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Employers Beware: The Department of Labor is Specifically Targeting Employee Misclassification

The Department of Labor (DOL) recently released its Final Strategic Plan for the next five years. While the document itself does not provide binding regulations, it outlines general goals and provides insight into where the DOL will focus resources, enforcement efforts and regulatory activity in the upcoming years. Employers should pay particular attention as much of the Plan demonstrates a significant shift in enforcement strategies, which could be a significant burden. Specifically, the DOL will begin a comprehensive initiative targeting employee misclassification. The DOL Wage and Hour Division (WHD) will spearhead this compliance initiative, working closely with the Department of Treasury.

High Risk Industries

As part of the initiative to target employee misclassification, the DOL has identified what it calls “high-risk” industries that can expect an increased level of investigation and overall presence. For these industries WHD will raise its directed investigation level and increase its presence. Furthermore, WHD will also target specific employers who are identified as having misclassified employees or groups of employees.

The targeted industries are ones in which the employment relationship is splintered and the beneficiary of the labor is distanced from the workers providing the labor. These industries include: construction, janitorial work, home health care, child care, transportation and warehousing, meat and poultry processing and other professional and personnel service industries. The construction industry has been deemed the most likely to see an increased level of investigations.

Employers in the targeted industries should be especially aware of potential investigations into employee classification and should take a proactive approach to complying with DOL regulations. A proactive approach will not only help to protect the employer, but it will also insulate it in light of the new DOL enforcement strategy.

The New Enforcement Strategy: Plan/Prevent/Protect

The DOL has coupled its strategic goals, including targeting employee misclassification, with a “Plan/Prevent/Protect” initiative that places the burden on employers to “find and fix” their own labor violations. This is a departure from previous enforcement guidelines that focused on DOL investigations to find problems and enforce the law. Throughout this initiative, DOL agencies such as the WHD are proposing regulatory changes and other actions that require employers to develop and effectively implement programs to address certain employment compliance issues.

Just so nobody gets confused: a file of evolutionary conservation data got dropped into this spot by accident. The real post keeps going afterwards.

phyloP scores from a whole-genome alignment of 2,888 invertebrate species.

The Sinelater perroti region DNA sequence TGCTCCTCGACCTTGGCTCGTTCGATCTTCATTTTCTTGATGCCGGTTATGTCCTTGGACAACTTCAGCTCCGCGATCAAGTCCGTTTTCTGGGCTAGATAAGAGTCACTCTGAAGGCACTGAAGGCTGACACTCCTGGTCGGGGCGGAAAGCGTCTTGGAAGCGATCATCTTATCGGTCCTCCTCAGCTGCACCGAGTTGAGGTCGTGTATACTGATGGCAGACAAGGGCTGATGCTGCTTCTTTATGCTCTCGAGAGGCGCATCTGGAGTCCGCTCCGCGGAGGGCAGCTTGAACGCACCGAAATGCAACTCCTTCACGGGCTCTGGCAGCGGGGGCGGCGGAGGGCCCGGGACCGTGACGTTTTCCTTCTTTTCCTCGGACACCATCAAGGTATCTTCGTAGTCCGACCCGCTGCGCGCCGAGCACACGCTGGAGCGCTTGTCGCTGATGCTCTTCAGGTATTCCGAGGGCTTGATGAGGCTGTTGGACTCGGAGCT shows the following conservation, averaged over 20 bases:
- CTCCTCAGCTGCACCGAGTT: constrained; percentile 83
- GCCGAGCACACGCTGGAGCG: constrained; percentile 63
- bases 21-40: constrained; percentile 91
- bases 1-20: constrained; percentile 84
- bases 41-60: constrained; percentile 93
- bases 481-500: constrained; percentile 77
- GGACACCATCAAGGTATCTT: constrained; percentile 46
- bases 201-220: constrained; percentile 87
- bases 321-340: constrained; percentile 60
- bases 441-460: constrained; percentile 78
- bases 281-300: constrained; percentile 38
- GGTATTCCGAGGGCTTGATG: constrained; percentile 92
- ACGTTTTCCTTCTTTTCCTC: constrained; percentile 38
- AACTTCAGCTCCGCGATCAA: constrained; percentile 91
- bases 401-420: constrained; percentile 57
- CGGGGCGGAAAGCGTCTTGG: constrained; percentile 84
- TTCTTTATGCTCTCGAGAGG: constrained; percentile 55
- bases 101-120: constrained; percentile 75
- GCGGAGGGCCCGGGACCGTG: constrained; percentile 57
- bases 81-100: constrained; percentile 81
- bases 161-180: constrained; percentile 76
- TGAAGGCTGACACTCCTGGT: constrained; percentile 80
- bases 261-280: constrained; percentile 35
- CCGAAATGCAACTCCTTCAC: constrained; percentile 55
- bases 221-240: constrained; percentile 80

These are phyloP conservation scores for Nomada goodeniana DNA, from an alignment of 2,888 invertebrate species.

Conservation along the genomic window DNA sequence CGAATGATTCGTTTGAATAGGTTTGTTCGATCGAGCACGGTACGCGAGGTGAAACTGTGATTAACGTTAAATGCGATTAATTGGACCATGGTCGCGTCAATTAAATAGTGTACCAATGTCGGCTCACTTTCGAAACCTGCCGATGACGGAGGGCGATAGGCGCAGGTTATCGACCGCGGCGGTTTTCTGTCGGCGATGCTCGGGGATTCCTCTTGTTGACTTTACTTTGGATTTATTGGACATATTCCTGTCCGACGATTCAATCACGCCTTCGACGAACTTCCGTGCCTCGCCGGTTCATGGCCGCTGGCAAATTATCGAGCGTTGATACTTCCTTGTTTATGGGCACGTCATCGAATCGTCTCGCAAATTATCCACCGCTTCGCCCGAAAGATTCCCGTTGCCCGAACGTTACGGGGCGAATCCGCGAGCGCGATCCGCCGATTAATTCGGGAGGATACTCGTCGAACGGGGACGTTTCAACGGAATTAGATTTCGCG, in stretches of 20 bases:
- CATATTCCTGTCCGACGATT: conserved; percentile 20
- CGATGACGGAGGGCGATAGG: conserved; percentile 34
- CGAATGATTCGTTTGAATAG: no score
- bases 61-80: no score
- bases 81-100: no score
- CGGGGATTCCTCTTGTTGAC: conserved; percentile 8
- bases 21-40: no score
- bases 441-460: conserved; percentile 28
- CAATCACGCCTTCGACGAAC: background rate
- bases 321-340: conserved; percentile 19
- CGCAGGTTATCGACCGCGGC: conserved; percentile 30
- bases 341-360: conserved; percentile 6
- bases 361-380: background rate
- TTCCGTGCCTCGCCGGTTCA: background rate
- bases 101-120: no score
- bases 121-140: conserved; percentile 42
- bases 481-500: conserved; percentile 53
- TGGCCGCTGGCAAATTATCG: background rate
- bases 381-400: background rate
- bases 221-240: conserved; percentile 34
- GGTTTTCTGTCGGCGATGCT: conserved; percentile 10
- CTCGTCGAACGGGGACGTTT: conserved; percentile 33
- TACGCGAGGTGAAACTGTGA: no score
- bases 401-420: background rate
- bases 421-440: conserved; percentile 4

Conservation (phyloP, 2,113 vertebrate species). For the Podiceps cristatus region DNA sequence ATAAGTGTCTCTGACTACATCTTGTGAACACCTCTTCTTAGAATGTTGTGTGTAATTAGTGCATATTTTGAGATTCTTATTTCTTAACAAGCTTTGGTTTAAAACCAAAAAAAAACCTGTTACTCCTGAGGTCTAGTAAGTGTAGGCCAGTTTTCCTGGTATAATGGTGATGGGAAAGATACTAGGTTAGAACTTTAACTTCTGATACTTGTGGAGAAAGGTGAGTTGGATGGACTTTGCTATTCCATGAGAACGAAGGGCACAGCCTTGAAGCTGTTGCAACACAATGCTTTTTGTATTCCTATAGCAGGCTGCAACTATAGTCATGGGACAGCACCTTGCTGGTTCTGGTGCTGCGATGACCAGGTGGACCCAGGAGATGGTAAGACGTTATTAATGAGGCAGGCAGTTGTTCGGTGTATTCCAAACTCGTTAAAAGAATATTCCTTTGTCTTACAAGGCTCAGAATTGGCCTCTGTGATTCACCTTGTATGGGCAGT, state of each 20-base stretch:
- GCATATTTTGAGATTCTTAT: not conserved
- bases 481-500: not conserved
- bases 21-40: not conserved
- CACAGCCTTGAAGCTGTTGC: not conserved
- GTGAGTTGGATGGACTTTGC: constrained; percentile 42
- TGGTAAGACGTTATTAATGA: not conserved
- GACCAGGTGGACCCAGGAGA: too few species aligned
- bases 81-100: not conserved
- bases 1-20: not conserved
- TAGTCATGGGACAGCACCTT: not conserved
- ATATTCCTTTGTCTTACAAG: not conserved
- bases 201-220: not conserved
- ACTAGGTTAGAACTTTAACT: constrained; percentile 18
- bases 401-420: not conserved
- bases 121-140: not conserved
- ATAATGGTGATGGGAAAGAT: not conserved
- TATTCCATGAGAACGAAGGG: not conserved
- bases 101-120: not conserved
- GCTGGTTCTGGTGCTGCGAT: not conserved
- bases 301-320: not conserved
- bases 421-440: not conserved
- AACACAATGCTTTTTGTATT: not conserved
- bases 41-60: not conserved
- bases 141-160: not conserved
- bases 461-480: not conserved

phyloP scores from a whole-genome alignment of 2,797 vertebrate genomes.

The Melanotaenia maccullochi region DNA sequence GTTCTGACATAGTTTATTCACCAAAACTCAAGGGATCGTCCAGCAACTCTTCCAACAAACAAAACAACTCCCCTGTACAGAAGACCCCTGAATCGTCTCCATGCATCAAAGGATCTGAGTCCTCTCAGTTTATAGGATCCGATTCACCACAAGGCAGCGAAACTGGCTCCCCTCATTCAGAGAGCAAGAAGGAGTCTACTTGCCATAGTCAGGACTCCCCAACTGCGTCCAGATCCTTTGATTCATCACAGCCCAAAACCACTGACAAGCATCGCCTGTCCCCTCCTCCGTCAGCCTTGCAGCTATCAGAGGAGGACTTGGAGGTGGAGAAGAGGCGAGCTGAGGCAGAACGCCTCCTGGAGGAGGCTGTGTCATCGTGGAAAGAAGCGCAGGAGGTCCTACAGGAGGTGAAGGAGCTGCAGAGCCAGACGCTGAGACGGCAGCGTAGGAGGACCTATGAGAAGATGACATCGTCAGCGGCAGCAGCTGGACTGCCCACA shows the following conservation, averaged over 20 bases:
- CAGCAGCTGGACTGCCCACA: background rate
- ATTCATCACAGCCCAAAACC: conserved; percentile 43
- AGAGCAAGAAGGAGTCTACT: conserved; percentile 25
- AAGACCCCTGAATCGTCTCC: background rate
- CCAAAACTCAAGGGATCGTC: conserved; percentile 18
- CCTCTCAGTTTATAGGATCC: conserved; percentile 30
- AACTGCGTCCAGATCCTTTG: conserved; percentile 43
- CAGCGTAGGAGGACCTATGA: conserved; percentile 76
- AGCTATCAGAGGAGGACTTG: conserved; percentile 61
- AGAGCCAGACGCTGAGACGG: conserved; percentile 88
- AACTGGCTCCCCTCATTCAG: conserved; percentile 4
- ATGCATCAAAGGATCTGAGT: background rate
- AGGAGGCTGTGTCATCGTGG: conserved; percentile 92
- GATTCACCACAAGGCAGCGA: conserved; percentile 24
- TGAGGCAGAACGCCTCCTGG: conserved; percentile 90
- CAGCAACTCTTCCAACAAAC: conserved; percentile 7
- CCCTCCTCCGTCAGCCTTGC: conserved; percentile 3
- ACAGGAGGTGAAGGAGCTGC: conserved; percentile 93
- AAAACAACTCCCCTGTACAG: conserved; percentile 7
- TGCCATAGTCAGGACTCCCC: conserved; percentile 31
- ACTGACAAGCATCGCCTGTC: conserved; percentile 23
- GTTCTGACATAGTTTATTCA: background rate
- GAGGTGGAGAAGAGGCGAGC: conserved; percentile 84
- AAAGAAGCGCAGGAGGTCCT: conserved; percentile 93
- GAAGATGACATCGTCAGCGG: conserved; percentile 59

This enforcement strategy places three distinct burdens on employers. First, employers must create a plan for identifying and correcting risks of legal violations and other risks to the worker. Such plans must also be made available to workers or their representatives directly. Posted notices will no longer be sufficient. Second, employers must implement such plans in a manner that prevents any illegal violations. Thus, such plans must be fully implemented and demonstrate to workers that the plans are in use. Third, such plans must actually ensure that workers are being protected, and violations of workplace rights are being eliminated.

This initiative places the burden on employers to detect and correct potential violations. While it is unknown how each DOL agency will implement the initiative, current agency actions may be indicative of future regulatory changes.

Implementing Enforcement Strategies: Potential Changes to FLSA Regulations
The effort to increase compliance with federal employment regulations coupled with the DOL enforcement initiative has led many DOL agencies to seek to change regulations as well as other requirements placed on employers. The Federal Labor Standards Act (FLSA) recordkeeping regulations under development by the WHD are an example of this.

Currently, FLSA recordkeeping regulations require covered employers to post general notices in their workplace about the FLSA. Employers are also required to keep specified payroll records and other information. Existing regulations do not require that such information regarding a worker’s status or exemption status be disclosed to the worker.

The FLSA regulations under development will require covered employers to notify each of their workers of their rights under the FLSA. Employers will also be required to provide employees with information regarding their hours worked and wage computations. This effort to educate and inform workers is a prime example of the Plan/Prevent/Protect strategy. Furthermore, this effort does not stop with the WHD. The Office of Federal Contract Compliance Programs and the Occupational Safety and Health Administration also propose establishing similar requirements that employers notify workers of their employment status.

While many of the new initiatives and strategies proposed by the DOL may be worrisome, they should be assessed not only as a warning, but as a blue print for employers to protect themselves. Employers should begin the protection process now by evaluating policies and practices, auditing current compliance status, taking steps to achieve compliance and implementing compliance plans. Employers considering managing the DOL Plan’s initiatives may want to consult legal counsel for guidance.

  • Partner

    Andy is the Chair of the Labor & Employment Practice Group. Working exclusively in the areas of labor and employment law, Andy provides advice, counsel and litigation defense to employers in all areas of employment law, including ...



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